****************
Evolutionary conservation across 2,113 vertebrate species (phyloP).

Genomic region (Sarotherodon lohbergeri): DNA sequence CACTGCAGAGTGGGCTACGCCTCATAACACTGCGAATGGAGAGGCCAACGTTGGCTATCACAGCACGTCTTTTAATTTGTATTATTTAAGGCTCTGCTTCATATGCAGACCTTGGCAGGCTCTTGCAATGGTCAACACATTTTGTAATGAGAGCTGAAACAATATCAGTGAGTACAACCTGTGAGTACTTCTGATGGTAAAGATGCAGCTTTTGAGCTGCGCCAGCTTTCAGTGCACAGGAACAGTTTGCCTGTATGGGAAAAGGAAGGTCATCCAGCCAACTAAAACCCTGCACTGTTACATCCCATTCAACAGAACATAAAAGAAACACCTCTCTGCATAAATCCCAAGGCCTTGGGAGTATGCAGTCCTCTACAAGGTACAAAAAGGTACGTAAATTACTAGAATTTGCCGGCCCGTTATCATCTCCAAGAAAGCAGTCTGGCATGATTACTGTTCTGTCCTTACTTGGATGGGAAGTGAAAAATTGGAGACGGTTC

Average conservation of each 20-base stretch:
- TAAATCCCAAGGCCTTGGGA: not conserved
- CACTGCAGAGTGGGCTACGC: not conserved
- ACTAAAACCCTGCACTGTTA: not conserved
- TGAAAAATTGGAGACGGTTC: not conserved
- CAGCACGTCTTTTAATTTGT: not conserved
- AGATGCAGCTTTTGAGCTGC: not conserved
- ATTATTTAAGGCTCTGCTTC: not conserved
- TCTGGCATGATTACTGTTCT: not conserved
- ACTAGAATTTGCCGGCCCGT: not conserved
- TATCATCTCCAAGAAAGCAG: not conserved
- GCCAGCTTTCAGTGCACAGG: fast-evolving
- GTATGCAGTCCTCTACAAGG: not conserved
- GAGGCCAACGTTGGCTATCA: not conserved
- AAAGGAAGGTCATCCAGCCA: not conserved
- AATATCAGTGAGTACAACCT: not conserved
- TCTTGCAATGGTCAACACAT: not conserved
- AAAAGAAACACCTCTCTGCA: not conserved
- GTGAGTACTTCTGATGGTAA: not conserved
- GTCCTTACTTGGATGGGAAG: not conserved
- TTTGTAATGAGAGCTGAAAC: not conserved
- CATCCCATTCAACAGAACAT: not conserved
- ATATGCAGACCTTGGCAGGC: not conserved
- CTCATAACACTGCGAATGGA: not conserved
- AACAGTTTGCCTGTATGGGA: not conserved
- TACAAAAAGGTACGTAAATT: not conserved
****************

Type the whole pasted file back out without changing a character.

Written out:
Evolutionary conservation across 2,113 vertebrate species (phyloP).

Genomic region (Sarotherodon lohbergeri): DNA sequence CACTGCAGAGTGGGCTACGCCTCATAACACTGCGAATGGAGAGGCCAACGTTGGCTATCACAGCACGTCTTTTAATTTGTATTATTTAAGGCTCTGCTTCATATGCAGACCTTGGCAGGCTCTTGCAATGGTCAACACATTTTGTAATGAGAGCTGAAACAATATCAGTGAGTACAACCTGTGAGTACTTCTGATGGTAAAGATGCAGCTTTTGAGCTGCGCCAGCTTTCAGTGCACAGGAACAGTTTGCCTGTATGGGAAAAGGAAGGTCATCCAGCCAACTAAAACCCTGCACTGTTACATCCCATTCAACAGAACATAAAAGAAACACCTCTCTGCATAAATCCCAAGGCCTTGGGAGTATGCAGTCCTCTACAAGGTACAAAAAGGTACGTAAATTACTAGAATTTGCCGGCCCGTTATCATCTCCAAGAAAGCAGTCTGGCATGATTACTGTTCTGTCCTTACTTGGATGGGAAGTGAAAAATTGGAGACGGTTC

Average conservation of each 20-base stretch:
- TAAATCCCAAGGCCTTGGGA: not conserved
- CACTGCAGAGTGGGCTACGC: not conserved
- ACTAAAACCCTGCACTGTTA: not conserved
- TGAAAAATTGGAGACGGTTC: not conserved
- CAGCACGTCTTTTAATTTGT: not conserved
- AGATGCAGCTTTTGAGCTGC: not conserved
- ATTATTTAAGGCTCTGCTTC: not conserved
- TCTGGCATGATTACTGTTCT: not conserved
- ACTAGAATTTGCCGGCCCGT: not conserved
- TATCATCTCCAAGAAAGCAG: not conserved
- GCCAGCTTTCAGTGCACAGG: fast-evolving
- GTATGCAGTCCTCTACAAGG: not conserved
- GAGGCCAACGTTGGCTATCA: not conserved
- AAAGGAAGGTCATCCAGCCA: not conserved
- AATATCAGTGAGTACAACCT: not conserved
- TCTTGCAATGGTCAACACAT: not conserved
- AAAAGAAACACCTCTCTGCA: not conserved
- GTGAGTACTTCTGATGGTAA: not conserved
- GTCCTTACTTGGATGGGAAG: not conserved
- TTTGTAATGAGAGCTGAAAC: not conserved
- CATCCCATTCAACAGAACAT: not conserved
- ATATGCAGACCTTGGCAGGC: not conserved
- CTCATAACACTGCGAATGGA: not conserved
- AACAGTTTGCCTGTATGGGA: not conserved
- TACAAAAAGGTACGTAAATT: not conserved